Writing in the 21st Century

business writing coach This is the most exciting time ever to be a writer.

Not only that, but it’s the best time ever to be a professional writer. The technologies and culture of the 21st century make it so.

 

 

 

Though Scott Turow might disagree, he’s dead wrong. So is every writer who thinks the craft is just about sitting in a garret churning out the occasional literary novel. Here are just three of my favorite examples of how people are getting their work out there — and pulling in reasonable income — by writing in this brave new literary world. These are all creative efforts, not the kind of business writing I coach about and feed my family with.

Turning Tricks

Not what it sounds like. Turning Tricks is a web series…basically an independent TV show distributed on YouTube and similar channels. The idea is to either make money off ad revenue, or to attract the attention of a major provider.

They’re on episode 3 of their first season, so traction is only just beginning to build. We’ll see what happens…but others have already proven the model, whether they use it to make an actual living, or just make the hobby pay for itself.

See Also: Ask a Ninja, Ray William Johnson’s =3

Monster Hunters International

Okay, fine. MHI is now carried by the traditional publisher Baen Books and selling like hotcakes. But writer Larry Correia didn’t get there the usual way.

Mr. Correia is a big, Texan man with a big, Texan gun collection. He wrote a book about killing zombies and loving guns. He shopped that book around. When no agents or publishers were interested, he self-published that bad boy. Hundreds of thousands of sales later, those same agents and publishers couldn’t buy enough love for the series.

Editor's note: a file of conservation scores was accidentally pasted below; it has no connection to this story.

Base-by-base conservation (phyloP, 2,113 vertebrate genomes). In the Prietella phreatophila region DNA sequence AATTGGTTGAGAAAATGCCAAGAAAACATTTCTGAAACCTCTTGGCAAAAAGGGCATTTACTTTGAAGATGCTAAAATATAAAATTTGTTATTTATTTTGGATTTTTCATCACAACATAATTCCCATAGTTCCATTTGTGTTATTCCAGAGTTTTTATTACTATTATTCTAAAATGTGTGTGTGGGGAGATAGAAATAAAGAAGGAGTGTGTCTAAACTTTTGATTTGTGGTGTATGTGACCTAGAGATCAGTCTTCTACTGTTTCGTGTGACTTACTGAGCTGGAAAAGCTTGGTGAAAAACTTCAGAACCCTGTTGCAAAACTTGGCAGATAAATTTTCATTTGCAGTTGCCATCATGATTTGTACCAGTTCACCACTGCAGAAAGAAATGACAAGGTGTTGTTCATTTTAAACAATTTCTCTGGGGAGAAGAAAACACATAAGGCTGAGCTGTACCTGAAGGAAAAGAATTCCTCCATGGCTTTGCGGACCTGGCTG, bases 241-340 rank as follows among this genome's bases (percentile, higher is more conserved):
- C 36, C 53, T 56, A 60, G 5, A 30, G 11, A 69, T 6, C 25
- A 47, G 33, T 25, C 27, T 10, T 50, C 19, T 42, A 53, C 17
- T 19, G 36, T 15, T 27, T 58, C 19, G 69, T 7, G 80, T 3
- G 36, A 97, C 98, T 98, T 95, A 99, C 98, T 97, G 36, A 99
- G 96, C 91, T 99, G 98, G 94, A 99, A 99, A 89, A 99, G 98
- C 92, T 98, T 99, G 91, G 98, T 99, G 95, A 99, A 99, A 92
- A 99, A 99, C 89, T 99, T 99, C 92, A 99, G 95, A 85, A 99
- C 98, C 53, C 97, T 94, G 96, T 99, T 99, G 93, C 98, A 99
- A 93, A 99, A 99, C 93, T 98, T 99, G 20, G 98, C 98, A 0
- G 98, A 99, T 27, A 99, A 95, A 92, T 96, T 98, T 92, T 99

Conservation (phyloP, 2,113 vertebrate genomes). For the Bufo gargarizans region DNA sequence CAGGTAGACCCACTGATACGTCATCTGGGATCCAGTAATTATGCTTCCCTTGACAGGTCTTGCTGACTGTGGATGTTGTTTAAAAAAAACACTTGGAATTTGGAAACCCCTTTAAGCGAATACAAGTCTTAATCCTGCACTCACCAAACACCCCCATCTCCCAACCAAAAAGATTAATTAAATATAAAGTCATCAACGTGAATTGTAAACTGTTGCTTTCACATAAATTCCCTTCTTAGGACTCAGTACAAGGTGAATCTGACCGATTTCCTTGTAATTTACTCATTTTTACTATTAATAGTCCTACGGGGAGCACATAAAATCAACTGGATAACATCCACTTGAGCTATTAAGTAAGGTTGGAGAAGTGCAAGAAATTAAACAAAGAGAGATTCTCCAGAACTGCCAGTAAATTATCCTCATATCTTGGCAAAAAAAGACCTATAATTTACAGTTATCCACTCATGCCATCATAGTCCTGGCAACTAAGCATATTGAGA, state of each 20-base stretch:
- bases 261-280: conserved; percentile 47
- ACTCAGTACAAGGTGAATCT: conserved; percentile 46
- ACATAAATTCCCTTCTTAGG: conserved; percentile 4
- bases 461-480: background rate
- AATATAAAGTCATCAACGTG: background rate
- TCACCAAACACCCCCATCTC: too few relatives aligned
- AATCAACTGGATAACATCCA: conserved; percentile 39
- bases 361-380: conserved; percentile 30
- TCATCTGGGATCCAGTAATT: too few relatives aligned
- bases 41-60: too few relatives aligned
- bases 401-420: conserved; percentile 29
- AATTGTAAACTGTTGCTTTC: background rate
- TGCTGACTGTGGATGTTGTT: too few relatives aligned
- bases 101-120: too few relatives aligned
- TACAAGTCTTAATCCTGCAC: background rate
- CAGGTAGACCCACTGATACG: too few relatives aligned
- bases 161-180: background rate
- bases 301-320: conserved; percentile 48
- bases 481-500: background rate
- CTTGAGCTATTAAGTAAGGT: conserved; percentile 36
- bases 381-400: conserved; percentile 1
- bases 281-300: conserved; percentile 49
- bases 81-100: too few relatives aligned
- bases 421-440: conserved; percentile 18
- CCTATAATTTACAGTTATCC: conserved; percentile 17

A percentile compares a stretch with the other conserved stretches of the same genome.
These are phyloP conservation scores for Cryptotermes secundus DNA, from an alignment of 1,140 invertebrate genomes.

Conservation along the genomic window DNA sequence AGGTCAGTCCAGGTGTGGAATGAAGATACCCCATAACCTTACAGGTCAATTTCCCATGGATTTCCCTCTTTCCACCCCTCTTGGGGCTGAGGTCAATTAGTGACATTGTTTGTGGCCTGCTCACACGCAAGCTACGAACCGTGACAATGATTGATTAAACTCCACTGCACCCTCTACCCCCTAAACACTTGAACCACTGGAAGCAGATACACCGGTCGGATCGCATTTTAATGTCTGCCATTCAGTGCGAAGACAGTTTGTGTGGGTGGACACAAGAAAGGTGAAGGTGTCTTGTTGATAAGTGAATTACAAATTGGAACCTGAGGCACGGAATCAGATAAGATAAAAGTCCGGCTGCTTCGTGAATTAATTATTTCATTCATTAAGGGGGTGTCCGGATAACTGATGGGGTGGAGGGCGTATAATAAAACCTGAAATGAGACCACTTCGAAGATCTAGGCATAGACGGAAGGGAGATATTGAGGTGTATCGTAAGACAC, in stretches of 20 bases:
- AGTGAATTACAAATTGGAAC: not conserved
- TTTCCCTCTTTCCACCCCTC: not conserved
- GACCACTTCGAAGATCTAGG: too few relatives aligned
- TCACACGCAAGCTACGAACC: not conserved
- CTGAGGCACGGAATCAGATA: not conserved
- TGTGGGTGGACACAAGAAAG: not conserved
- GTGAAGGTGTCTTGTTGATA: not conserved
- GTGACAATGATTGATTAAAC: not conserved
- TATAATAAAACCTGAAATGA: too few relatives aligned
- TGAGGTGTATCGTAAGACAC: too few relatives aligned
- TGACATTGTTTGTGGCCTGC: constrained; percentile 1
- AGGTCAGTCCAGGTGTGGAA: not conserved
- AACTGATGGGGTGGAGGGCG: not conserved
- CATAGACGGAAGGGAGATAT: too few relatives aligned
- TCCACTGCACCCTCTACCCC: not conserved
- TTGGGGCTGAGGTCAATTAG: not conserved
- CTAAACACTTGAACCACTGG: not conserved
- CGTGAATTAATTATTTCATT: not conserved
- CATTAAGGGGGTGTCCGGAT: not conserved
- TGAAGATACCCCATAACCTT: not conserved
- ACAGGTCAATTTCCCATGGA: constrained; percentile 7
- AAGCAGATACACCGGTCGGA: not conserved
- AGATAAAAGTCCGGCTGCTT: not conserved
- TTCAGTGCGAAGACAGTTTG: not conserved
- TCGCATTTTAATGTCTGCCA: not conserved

Correia continues to promote his series well by embracing 21st-century techniques including social media, podcasting and an authorized role-playing-game based on his world.

See Also: Mike Michalowicz, Jennifer L. Armentrout

Lunch Hour Love Stories

Publishers (other than fiction magazines) have never embraced the short story. The best short fiction writers could hope for would be inclusion in a successful anthology, or to sell a collection of shorts after their novels became successful.

Lunch Hour Love Stories  destroys that misconception. Famous and up-and-coming romance writers are dropping short stories on there for $1.99 or so…and making tens of thousands of dollars a day in the first few weeks. Turns out, once you remove the (legitimate) obstacles associated with a print run, short fiction is way profitable.

The smartest contributors to LHLS are writing short stories connected to their existing novels, creating relationship sales and a positive feedback loop of readers and income.

See Also:  Pseudopod

 

The moral of this story is simple. The money’s out there for all kinds of writers, whether you write for yourself or for somebody else. The only real questions are these…

  1. Do you have the courage to embrace the changes that have happened to the writing market in our lifetime?
  2. Do you want to write for a living so much that you are willing to become an expert at one or more of these new opportunities?

If your answer is “yes” you have a great writing future ahead of you. If your answer is “no” I wish you luck in whatever career you end up in.

If your answer is “maybe” shoot me a line. I can help you figure out how to make it all happen.

 

 

 

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